On the Seesaw

White River (Map)

Meeker, CO. April 17, 2013. After four days of non-stop snow in Western Colorado, I welcomed the tinge of blue  in the distant sky earlier this evening. Although I am usually first in line to get out on a river when it’s snowing, this time I decided to play on the seesaw.

Near the White

The seesaw played an important part in my playground enjoyment some 50 years ago. I take my grandchildren to the park, but I no longer see this apparatus anymore – too much litigation I imagine. Sometimes when I played on the seesaw, the person on the opposite end wanted to see if we could balance it so that both our feet didn’t touch the ground. Some people wanted to try and see if they could leave me hanging up in the air or crash me to the bottom. There have always been playground bullies.

I have been on a seesaw this week but only metaphorically speaking. When I arrived in Meeker on Monday evening after a great week on the Yampa I found myself in the heart of a snowstorm. My friends could not make it up from Grand Junction and so I prepared myself to figure out this river on my own. I am fortunate once again to be staying at a campground that has free wi-fi and thus I supplemented my folder with some online information about the White.

I decided to spend some time on Tuesday morning taking care of emails, skimming the news headlines, updating sections of my website and editing some book chapters. I kept battling with myself to drive down to the river, which is only about 10 minutes away, but as the early afternoon hours started to pass, I realized that I really wanted to spend the day in my camper just writing. I rode this seesaw all day though, trying to push myself to explore the river, but wanting to just hang out.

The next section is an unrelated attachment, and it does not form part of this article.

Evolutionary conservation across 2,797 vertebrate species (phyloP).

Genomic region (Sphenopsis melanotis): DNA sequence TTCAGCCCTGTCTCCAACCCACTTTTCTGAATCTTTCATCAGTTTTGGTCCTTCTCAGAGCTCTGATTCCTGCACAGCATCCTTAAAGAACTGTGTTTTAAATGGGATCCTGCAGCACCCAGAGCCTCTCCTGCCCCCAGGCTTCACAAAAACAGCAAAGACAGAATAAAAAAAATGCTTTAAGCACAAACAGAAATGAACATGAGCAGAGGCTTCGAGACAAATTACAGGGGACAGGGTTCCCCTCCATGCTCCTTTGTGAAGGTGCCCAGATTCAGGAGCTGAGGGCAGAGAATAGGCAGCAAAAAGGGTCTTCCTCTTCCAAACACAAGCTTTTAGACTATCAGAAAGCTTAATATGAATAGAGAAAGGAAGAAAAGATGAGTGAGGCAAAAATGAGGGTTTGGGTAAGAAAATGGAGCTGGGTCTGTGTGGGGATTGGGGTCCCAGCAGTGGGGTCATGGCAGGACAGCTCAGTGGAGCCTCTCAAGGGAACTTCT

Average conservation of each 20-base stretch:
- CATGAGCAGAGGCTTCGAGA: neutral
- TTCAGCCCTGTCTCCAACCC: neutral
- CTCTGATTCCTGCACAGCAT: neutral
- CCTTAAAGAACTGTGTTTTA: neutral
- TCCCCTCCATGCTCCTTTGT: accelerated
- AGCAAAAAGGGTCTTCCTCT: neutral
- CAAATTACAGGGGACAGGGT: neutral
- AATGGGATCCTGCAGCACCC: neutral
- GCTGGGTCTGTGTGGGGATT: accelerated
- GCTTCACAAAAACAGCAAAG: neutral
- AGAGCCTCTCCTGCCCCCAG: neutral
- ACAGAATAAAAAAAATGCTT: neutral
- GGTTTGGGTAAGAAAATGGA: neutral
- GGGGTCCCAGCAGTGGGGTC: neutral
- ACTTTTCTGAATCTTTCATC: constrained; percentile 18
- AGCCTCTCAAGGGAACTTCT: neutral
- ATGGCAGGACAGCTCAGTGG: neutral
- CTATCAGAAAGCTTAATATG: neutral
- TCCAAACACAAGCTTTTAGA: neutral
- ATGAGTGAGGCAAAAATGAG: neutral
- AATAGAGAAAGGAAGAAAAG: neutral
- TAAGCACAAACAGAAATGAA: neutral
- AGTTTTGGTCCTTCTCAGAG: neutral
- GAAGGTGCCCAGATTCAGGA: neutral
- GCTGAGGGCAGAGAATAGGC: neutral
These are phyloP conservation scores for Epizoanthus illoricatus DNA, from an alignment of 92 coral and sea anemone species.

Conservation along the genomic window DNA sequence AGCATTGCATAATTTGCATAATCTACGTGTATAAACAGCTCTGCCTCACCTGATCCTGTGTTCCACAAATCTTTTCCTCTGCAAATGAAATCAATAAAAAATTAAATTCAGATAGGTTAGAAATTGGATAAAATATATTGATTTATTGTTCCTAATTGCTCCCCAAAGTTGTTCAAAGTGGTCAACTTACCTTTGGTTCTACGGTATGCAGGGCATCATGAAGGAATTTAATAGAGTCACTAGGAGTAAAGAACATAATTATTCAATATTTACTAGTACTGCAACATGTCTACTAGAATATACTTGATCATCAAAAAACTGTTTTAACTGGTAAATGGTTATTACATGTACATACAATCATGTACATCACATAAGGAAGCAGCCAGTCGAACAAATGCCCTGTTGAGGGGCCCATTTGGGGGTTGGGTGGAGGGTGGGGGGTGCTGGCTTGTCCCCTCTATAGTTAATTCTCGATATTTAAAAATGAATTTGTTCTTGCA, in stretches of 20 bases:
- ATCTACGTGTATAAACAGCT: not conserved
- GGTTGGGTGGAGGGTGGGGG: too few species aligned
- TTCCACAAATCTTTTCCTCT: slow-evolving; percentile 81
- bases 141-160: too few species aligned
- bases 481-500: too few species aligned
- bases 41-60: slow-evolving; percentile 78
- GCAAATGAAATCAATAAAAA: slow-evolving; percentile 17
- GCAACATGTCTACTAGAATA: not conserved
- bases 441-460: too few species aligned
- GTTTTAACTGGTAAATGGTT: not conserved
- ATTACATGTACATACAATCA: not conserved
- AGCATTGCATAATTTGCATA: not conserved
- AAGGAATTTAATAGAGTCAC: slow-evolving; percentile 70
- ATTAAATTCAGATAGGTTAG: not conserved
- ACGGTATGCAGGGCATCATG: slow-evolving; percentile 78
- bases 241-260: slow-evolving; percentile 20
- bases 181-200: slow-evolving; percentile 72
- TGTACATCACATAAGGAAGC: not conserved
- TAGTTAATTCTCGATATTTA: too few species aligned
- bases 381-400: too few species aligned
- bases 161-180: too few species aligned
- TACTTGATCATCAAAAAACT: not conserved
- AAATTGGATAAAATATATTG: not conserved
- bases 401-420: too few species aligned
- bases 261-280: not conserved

On Wednesday I totally succumbed to my desire to hang out and write. The snow came down hard all day, the wind whistled to the tune of 17 mph and fishing just didn’t sound appealing. I felt balanced on my seesaw today – not fighting myself for what I wanted and needed to do.

One thought on “On the Seesaw

  1. The beauty of your adventure is that you can make all the decisions, and the agony!! The fish will still be there when you emerge to try and catch them!

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